If treatment for short stature with recombinant human growth hormone (rhGH) is considered, thyroid function tests and formal evaluation of the growth hormone axis may be considered.

Treatment of Manifestations

Short stature

  • Treatment with recombinant human growth hormone (rhGH) augments the growth of individuals with LWD and may improve final adult height [Munns et al 2003a]. Although no reports are available, it seems reasonable that individuals with SHOX-related short stature would also benefit from rhGH. Munns et al [2003b] reported no deterioration in bilateral Madelung deformity or stature disproportion with rhGH therapy.
  • The concurrent use of rhGH and gonadotropin-releasing hormone agonist (GnRHa) to delay pubertal onset in females with LWD may be of benefit when onset of puberty is early or Madelung deformity is present [Ogata et al 2001].

Bilateral Madelung deformity

  • Conservative management consists of wrist splints and supports during periods of increased discomfort and the use of ergonomic devices, such as ergonomic computer key boards. These measures may reduce wrist discomfort, but do not alter the natural history of the deformity [Fagg 1988, Schmidt-Rohlfing et al 2001].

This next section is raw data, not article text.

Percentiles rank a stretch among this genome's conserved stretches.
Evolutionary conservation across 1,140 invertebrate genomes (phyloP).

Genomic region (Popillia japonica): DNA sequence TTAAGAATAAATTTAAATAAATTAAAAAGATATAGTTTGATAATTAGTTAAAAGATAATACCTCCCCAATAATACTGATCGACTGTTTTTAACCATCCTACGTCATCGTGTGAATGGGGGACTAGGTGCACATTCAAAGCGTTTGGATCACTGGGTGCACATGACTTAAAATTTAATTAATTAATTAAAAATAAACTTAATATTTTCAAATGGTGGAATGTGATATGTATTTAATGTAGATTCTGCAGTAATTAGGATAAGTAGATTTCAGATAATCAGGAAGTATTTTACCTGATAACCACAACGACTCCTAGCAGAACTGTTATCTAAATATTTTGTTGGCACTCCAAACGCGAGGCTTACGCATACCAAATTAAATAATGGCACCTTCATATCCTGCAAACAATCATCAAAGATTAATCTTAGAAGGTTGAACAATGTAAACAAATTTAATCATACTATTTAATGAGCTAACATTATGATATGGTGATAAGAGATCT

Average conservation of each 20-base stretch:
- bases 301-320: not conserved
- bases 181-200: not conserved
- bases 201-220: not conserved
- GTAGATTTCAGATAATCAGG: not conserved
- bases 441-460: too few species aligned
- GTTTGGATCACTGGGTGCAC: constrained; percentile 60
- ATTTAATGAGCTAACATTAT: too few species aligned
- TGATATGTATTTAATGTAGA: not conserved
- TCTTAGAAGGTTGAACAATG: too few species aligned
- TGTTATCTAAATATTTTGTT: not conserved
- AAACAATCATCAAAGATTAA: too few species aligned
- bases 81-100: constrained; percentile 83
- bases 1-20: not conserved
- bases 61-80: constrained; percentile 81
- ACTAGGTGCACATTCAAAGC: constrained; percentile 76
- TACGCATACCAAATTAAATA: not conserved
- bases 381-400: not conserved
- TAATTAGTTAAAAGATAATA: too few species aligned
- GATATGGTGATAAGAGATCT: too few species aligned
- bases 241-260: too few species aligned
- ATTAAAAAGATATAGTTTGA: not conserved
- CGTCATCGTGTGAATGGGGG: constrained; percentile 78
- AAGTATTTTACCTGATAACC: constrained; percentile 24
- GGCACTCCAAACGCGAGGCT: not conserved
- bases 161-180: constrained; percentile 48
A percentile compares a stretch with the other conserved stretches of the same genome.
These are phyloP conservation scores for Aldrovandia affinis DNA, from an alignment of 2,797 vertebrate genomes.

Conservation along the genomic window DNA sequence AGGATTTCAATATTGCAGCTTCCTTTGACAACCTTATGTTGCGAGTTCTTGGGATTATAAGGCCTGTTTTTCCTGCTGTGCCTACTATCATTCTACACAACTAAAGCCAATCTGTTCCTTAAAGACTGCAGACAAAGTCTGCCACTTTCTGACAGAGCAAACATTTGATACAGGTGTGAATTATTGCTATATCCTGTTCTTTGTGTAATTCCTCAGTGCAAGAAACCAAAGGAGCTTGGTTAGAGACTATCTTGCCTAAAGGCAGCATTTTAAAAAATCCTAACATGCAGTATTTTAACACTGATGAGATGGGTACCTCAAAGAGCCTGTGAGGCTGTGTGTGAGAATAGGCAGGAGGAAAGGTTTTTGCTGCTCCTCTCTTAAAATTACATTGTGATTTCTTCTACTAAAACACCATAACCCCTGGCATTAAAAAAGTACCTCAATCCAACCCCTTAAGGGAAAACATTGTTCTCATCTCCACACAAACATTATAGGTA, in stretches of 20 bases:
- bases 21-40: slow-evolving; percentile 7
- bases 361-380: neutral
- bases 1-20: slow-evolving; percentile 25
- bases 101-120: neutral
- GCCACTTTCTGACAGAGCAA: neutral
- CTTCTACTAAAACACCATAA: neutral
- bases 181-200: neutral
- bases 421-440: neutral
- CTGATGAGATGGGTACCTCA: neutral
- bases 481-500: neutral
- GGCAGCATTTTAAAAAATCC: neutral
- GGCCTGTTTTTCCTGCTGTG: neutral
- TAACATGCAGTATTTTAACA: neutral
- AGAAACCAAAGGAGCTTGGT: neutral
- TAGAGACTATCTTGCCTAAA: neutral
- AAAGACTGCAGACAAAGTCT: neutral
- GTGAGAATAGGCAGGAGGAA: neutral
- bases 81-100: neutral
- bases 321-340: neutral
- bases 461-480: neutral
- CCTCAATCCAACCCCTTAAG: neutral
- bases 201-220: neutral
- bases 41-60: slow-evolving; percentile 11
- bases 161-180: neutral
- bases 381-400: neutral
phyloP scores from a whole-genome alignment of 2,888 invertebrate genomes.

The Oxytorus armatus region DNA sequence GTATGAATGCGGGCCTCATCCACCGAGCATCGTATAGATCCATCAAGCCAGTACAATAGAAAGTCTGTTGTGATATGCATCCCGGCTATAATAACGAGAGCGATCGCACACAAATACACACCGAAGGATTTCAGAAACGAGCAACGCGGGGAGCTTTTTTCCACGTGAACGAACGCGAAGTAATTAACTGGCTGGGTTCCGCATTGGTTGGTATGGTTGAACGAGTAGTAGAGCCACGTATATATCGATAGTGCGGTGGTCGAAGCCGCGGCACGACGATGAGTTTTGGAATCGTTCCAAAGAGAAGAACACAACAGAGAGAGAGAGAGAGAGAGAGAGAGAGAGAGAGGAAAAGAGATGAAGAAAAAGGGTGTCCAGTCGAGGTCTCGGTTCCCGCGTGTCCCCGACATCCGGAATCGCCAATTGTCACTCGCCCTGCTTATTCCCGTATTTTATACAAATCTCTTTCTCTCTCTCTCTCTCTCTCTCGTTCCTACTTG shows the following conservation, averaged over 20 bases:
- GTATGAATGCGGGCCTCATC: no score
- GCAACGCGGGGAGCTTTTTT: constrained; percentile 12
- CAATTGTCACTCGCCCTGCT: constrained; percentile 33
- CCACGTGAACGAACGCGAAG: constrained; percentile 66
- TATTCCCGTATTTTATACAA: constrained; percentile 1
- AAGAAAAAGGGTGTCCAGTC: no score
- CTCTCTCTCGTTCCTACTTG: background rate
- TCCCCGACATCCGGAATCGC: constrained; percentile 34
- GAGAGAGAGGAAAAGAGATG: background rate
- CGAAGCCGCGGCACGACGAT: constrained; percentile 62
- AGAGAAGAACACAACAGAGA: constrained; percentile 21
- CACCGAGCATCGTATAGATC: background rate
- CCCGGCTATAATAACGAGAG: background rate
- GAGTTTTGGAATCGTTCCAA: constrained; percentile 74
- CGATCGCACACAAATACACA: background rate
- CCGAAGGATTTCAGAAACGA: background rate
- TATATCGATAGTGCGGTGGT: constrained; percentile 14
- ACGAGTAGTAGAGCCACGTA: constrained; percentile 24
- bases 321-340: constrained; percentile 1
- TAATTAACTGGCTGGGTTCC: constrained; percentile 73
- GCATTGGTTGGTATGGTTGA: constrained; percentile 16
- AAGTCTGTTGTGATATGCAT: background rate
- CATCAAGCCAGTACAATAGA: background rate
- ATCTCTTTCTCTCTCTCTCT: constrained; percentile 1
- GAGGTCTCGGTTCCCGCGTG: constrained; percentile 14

• Different operative procedures have been attempted to decrease pain, improve cosmesis, and restore wrist function [Anton & Reitz 1938]; although Anton and Reitz did not recommend operating until skeletal maturity because of concern that surgery at an early age may result in further deformity, Vickers & Nielsen [1992] and Schmidt-Rohlfing et al [2001] reported encouraging results from prophylactic physiolysis of the ulnar (lateral) aspect of the distal radius and excision of the Vickers ligament during mid-to-late childhood. Their rationale for early intervention is to alter the natural history of the deformity by excising the area of dyschondrosteosis in the distal radius, thus restoring growth in the distal radius [Vickers & Nielsen 1992]. They reported decreased pain, increased function, and a reduction in wrist deformity following surgery over a period of 15 months to 12 years of follow-up. They also speculate that MRI may allow for the early detection and subsequent removal of the Vickers ligament, an abnormal fibro-elastic ligament that runs from the lunate to the ulna aspect of the distal radius that may play a central role in the development of Madelung deformity [Vickers & Nielsen 1992]. Similar results have been reported by Carter & Ezaki [2000] when a dome osteotomy of the radial metaphysis is combined with release of the Vickers ligament [Carter & Ezaki 2000].